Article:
The Tucks Ridge House is a new rural dwelling inhabiting an undulating and picturesque landscape. It signifies an opportunity for the architect to explore and refine the essence of his design philosophy and to express that through a building truly of its place and time.
Architect: Adrian Bonomi Architect
Location: Balnarring Beach , Australia
Project size: 250 m2
Site size: 28,000 m2
Photography: Adrian Bonomi, Benjamin Hosking
Film by: Kendall Monk
From the architect: The project is a dynamic partnership between architect and client - a true "patron" and "artist" commission. Fundamental to the client's vision, also shared by the architect was to restore and heal the pastoral landscape so that it turns slowly back to indigenous bushland and waterway.
Any work of architecture should aim to possess a robust and delightful sculptural quality that responds to the client brief, to the context and to the present. With this in mind, the Tucks Ridge House inhabits its place as a stage for living and as weather vane: establishing a dialogue with the landscape and a connection to the cosmos. The sculptural expression of the building is thus a medium to provide delightful living spaces that enhance the daily joy of living on the land.
The design response is a synthesis of three key ideas:
1. After a life of corporate work the client desired to "retreat from busy careers", to "make roots" in a natural landscape and to "connect spiritually with earth and heavens". This inspired the roof that firmly meets the ground yet also leaps towards the sky.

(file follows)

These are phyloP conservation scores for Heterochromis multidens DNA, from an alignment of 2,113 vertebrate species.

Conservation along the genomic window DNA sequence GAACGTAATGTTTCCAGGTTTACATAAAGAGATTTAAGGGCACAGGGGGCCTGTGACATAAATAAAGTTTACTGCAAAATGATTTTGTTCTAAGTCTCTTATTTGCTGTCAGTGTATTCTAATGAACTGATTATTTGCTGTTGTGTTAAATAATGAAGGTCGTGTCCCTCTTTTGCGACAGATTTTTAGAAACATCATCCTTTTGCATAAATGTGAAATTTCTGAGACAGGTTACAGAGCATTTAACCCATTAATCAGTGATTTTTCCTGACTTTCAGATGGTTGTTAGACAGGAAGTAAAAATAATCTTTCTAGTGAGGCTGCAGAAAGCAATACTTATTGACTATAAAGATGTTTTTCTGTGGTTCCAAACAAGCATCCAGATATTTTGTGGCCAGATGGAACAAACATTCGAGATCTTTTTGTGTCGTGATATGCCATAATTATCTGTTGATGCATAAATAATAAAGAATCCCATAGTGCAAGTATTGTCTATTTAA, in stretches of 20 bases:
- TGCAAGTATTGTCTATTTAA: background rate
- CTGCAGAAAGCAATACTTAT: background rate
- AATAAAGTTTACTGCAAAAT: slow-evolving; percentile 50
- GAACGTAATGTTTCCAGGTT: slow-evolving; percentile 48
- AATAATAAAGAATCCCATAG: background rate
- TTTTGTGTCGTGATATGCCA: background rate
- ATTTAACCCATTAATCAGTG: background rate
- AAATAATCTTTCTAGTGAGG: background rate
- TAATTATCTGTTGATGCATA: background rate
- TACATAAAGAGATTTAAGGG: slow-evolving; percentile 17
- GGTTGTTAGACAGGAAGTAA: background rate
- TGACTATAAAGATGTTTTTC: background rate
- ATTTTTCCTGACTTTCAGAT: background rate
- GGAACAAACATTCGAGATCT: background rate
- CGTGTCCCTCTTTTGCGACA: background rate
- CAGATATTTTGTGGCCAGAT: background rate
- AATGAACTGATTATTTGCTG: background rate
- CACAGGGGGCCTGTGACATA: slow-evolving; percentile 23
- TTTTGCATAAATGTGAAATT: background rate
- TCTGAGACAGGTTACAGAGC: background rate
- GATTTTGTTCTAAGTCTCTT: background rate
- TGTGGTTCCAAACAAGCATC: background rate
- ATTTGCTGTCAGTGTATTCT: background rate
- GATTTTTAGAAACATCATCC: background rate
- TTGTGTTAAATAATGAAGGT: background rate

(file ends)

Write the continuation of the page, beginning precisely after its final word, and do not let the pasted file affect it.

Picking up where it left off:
2. The undulating form of the landscape and forest canopy is woven into the building's startling roof of galvanised steel. The roof acts as a mirror to the sky, an aero foil to the winds and in certain light can appear to fuse with the sky. The building appears to meld with the landscape from certain vantage points
3. Study of Australian rural architectural history was conducted - leading to a richer analysis of the Australian shed vernacular, the refined work of Glenn Murcutt and the bark shelter vernacular of our aboriginal people.
The resulting formal response is visually no more complex than a tent, yet this simplicity allows the relationship between architecture and landscape to become profound. Decks carved out of the building form create outdoor spaces sheltered from the wind or the sun depending on weather conditions.
Internal spaces are concerned with finding serenity and quietness, so that the sounds of native fauna, the smell of the forest and fields and the weather carry through. There are equal amounts of shelter and prospect.
The building detailing is refined, stripped back and seamless to accentuate the overall composition and simple building purpose.
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